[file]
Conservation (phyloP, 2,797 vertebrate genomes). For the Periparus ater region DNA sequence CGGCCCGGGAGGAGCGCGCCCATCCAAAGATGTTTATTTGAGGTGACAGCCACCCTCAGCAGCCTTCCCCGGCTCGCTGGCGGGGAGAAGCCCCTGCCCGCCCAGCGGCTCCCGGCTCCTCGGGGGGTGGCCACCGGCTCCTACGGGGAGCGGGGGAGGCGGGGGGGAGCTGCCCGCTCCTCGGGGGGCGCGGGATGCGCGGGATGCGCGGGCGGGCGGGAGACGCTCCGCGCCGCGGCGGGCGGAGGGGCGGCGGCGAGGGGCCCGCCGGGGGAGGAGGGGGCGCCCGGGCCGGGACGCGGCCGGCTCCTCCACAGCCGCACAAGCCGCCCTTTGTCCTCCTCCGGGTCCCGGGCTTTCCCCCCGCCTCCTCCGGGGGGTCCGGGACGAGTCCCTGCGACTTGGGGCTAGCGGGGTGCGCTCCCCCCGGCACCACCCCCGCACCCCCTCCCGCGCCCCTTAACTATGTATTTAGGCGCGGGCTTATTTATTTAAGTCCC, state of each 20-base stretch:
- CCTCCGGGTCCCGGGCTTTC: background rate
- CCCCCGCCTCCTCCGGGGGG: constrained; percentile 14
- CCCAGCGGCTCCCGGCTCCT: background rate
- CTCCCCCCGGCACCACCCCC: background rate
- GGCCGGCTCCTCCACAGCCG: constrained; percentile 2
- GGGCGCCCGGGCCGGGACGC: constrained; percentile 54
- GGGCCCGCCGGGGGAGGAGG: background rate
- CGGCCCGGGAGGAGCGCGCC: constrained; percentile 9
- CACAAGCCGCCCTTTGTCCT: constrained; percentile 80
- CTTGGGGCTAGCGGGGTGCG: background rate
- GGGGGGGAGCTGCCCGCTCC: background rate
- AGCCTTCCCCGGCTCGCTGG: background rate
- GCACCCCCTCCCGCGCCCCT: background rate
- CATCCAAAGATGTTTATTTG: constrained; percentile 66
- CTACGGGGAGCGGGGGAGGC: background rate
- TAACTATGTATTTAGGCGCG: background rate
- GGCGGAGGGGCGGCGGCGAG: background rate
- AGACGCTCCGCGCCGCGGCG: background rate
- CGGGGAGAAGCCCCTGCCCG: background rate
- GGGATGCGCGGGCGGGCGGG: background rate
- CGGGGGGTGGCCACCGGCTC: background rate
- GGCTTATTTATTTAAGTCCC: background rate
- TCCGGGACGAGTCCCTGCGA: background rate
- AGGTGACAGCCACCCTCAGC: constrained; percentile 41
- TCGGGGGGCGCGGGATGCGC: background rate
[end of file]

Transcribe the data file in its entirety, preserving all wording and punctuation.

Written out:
Conservation (phyloP, 2,797 vertebrate genomes). For the Periparus ater region DNA sequence CGGCCCGGGAGGAGCGCGCCCATCCAAAGATGTTTATTTGAGGTGACAGCCACCCTCAGCAGCCTTCCCCGGCTCGCTGGCGGGGAGAAGCCCCTGCCCGCCCAGCGGCTCCCGGCTCCTCGGGGGGTGGCCACCGGCTCCTACGGGGAGCGGGGGAGGCGGGGGGGAGCTGCCCGCTCCTCGGGGGGCGCGGGATGCGCGGGATGCGCGGGCGGGCGGGAGACGCTCCGCGCCGCGGCGGGCGGAGGGGCGGCGGCGAGGGGCCCGCCGGGGGAGGAGGGGGCGCCCGGGCCGGGACGCGGCCGGCTCCTCCACAGCCGCACAAGCCGCCCTTTGTCCTCCTCCGGGTCCCGGGCTTTCCCCCCGCCTCCTCCGGGGGGTCCGGGACGAGTCCCTGCGACTTGGGGCTAGCGGGGTGCGCTCCCCCCGGCACCACCCCCGCACCCCCTCCCGCGCCCCTTAACTATGTATTTAGGCGCGGGCTTATTTATTTAAGTCCC, state of each 20-base stretch:
- CCTCCGGGTCCCGGGCTTTC: background rate
- CCCCCGCCTCCTCCGGGGGG: constrained; percentile 14
- CCCAGCGGCTCCCGGCTCCT: background rate
- CTCCCCCCGGCACCACCCCC: background rate
- GGCCGGCTCCTCCACAGCCG: constrained; percentile 2
- GGGCGCCCGGGCCGGGACGC: constrained; percentile 54
- GGGCCCGCCGGGGGAGGAGG: background rate
- CGGCCCGGGAGGAGCGCGCC: constrained; percentile 9
- CACAAGCCGCCCTTTGTCCT: constrained; percentile 80
- CTTGGGGCTAGCGGGGTGCG: background rate
- GGGGGGGAGCTGCCCGCTCC: background rate
- AGCCTTCCCCGGCTCGCTGG: background rate
- GCACCCCCTCCCGCGCCCCT: background rate
- CATCCAAAGATGTTTATTTG: constrained; percentile 66
- CTACGGGGAGCGGGGGAGGC: background rate
- TAACTATGTATTTAGGCGCG: background rate
- GGCGGAGGGGCGGCGGCGAG: background rate
- AGACGCTCCGCGCCGCGGCG: background rate
- CGGGGAGAAGCCCCTGCCCG: background rate
- GGGATGCGCGGGCGGGCGGG: background rate
- CGGGGGGTGGCCACCGGCTC: background rate
- GGCTTATTTATTTAAGTCCC: background rate
- TCCGGGACGAGTCCCTGCGA: background rate
- AGGTGACAGCCACCCTCAGC: constrained; percentile 41
- TCGGGGGGCGCGGGATGCGC: background rate